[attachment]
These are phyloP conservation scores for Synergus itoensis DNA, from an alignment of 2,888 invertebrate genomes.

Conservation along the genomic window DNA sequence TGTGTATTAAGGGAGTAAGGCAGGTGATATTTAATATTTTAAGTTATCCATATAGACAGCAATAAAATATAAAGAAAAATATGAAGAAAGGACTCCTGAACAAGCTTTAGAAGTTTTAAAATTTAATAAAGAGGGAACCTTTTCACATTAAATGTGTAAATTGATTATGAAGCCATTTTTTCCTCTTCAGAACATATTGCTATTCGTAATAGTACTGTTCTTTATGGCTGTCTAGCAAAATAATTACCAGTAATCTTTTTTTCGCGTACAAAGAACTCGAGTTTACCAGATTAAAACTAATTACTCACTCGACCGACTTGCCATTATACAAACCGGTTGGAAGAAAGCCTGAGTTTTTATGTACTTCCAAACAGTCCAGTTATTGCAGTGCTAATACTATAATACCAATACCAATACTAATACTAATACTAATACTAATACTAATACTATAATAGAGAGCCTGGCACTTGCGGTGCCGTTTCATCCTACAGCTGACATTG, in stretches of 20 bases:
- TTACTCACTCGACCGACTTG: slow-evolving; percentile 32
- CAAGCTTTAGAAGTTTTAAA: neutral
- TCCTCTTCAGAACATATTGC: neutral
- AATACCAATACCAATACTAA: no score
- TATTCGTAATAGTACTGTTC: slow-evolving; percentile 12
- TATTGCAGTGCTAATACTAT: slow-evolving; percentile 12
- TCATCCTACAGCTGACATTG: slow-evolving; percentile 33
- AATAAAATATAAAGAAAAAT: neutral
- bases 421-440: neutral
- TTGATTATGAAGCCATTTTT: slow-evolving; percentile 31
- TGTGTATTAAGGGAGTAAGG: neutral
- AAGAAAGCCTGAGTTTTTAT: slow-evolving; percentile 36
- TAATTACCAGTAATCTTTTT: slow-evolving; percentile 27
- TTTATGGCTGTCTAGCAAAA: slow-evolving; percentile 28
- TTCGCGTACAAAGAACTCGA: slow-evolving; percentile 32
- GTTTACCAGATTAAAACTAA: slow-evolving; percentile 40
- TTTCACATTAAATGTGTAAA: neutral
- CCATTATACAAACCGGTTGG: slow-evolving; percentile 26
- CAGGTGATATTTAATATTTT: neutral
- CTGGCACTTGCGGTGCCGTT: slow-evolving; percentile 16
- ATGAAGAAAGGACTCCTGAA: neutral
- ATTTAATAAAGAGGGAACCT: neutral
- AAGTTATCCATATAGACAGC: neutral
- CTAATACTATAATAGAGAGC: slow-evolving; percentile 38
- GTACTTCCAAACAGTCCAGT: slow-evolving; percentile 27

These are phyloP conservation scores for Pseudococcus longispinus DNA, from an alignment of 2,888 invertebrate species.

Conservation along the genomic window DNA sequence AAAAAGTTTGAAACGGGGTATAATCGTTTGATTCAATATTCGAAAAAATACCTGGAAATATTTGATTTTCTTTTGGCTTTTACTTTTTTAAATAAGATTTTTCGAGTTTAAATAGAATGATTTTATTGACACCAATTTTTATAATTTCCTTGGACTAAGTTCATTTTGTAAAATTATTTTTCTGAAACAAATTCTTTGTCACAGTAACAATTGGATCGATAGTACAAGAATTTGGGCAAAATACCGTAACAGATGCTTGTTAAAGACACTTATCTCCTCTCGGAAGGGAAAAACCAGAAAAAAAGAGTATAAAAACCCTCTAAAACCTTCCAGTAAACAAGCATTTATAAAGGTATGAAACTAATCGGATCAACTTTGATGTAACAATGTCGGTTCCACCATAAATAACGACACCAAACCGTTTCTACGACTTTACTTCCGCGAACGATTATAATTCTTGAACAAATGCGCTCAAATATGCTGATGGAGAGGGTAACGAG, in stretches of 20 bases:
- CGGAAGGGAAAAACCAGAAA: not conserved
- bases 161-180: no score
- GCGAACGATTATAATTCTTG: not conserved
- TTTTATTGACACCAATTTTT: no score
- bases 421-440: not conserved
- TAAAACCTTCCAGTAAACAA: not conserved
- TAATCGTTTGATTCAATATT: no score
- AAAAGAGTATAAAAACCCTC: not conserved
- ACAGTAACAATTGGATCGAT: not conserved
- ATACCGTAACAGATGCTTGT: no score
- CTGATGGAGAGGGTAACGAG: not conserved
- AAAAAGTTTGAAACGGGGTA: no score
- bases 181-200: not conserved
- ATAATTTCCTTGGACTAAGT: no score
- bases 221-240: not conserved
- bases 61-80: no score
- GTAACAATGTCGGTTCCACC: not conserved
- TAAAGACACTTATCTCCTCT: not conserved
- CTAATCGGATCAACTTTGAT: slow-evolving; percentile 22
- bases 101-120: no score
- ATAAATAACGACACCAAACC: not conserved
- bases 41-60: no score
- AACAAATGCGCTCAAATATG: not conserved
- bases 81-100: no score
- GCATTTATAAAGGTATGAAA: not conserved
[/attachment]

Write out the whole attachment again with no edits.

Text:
These are phyloP conservation scores for Synergus itoensis DNA, from an alignment of 2,888 invertebrate genomes.

Conservation along the genomic window DNA sequence TGTGTATTAAGGGAGTAAGGCAGGTGATATTTAATATTTTAAGTTATCCATATAGACAGCAATAAAATATAAAGAAAAATATGAAGAAAGGACTCCTGAACAAGCTTTAGAAGTTTTAAAATTTAATAAAGAGGGAACCTTTTCACATTAAATGTGTAAATTGATTATGAAGCCATTTTTTCCTCTTCAGAACATATTGCTATTCGTAATAGTACTGTTCTTTATGGCTGTCTAGCAAAATAATTACCAGTAATCTTTTTTTCGCGTACAAAGAACTCGAGTTTACCAGATTAAAACTAATTACTCACTCGACCGACTTGCCATTATACAAACCGGTTGGAAGAAAGCCTGAGTTTTTATGTACTTCCAAACAGTCCAGTTATTGCAGTGCTAATACTATAATACCAATACCAATACTAATACTAATACTAATACTAATACTAATACTATAATAGAGAGCCTGGCACTTGCGGTGCCGTTTCATCCTACAGCTGACATTG, in stretches of 20 bases:
- TTACTCACTCGACCGACTTG: slow-evolving; percentile 32
- CAAGCTTTAGAAGTTTTAAA: neutral
- TCCTCTTCAGAACATATTGC: neutral
- AATACCAATACCAATACTAA: no score
- TATTCGTAATAGTACTGTTC: slow-evolving; percentile 12
- TATTGCAGTGCTAATACTAT: slow-evolving; percentile 12
- TCATCCTACAGCTGACATTG: slow-evolving; percentile 33
- AATAAAATATAAAGAAAAAT: neutral
- bases 421-440: neutral
- TTGATTATGAAGCCATTTTT: slow-evolving; percentile 31
- TGTGTATTAAGGGAGTAAGG: neutral
- AAGAAAGCCTGAGTTTTTAT: slow-evolving; percentile 36
- TAATTACCAGTAATCTTTTT: slow-evolving; percentile 27
- TTTATGGCTGTCTAGCAAAA: slow-evolving; percentile 28
- TTCGCGTACAAAGAACTCGA: slow-evolving; percentile 32
- GTTTACCAGATTAAAACTAA: slow-evolving; percentile 40
- TTTCACATTAAATGTGTAAA: neutral
- CCATTATACAAACCGGTTGG: slow-evolving; percentile 26
- CAGGTGATATTTAATATTTT: neutral
- CTGGCACTTGCGGTGCCGTT: slow-evolving; percentile 16
- ATGAAGAAAGGACTCCTGAA: neutral
- ATTTAATAAAGAGGGAACCT: neutral
- AAGTTATCCATATAGACAGC: neutral
- CTAATACTATAATAGAGAGC: slow-evolving; percentile 38
- GTACTTCCAAACAGTCCAGT: slow-evolving; percentile 27

These are phyloP conservation scores for Pseudococcus longispinus DNA, from an alignment of 2,888 invertebrate species.

Conservation along the genomic window DNA sequence AAAAAGTTTGAAACGGGGTATAATCGTTTGATTCAATATTCGAAAAAATACCTGGAAATATTTGATTTTCTTTTGGCTTTTACTTTTTTAAATAAGATTTTTCGAGTTTAAATAGAATGATTTTATTGACACCAATTTTTATAATTTCCTTGGACTAAGTTCATTTTGTAAAATTATTTTTCTGAAACAAATTCTTTGTCACAGTAACAATTGGATCGATAGTACAAGAATTTGGGCAAAATACCGTAACAGATGCTTGTTAAAGACACTTATCTCCTCTCGGAAGGGAAAAACCAGAAAAAAAGAGTATAAAAACCCTCTAAAACCTTCCAGTAAACAAGCATTTATAAAGGTATGAAACTAATCGGATCAACTTTGATGTAACAATGTCGGTTCCACCATAAATAACGACACCAAACCGTTTCTACGACTTTACTTCCGCGAACGATTATAATTCTTGAACAAATGCGCTCAAATATGCTGATGGAGAGGGTAACGAG, in stretches of 20 bases:
- CGGAAGGGAAAAACCAGAAA: not conserved
- bases 161-180: no score
- GCGAACGATTATAATTCTTG: not conserved
- TTTTATTGACACCAATTTTT: no score
- bases 421-440: not conserved
- TAAAACCTTCCAGTAAACAA: not conserved
- TAATCGTTTGATTCAATATT: no score
- AAAAGAGTATAAAAACCCTC: not conserved
- ACAGTAACAATTGGATCGAT: not conserved
- ATACCGTAACAGATGCTTGT: no score
- CTGATGGAGAGGGTAACGAG: not conserved
- AAAAAGTTTGAAACGGGGTA: no score
- bases 181-200: not conserved
- ATAATTTCCTTGGACTAAGT: no score
- bases 221-240: not conserved
- bases 61-80: no score
- GTAACAATGTCGGTTCCACC: not conserved
- TAAAGACACTTATCTCCTCT: not conserved
- CTAATCGGATCAACTTTGAT: slow-evolving; percentile 22
- bases 101-120: no score
- ATAAATAACGACACCAAACC: not conserved
- bases 41-60: no score
- AACAAATGCGCTCAAATATG: not conserved
- bases 81-100: no score
- GCATTTATAAAGGTATGAAA: not conserved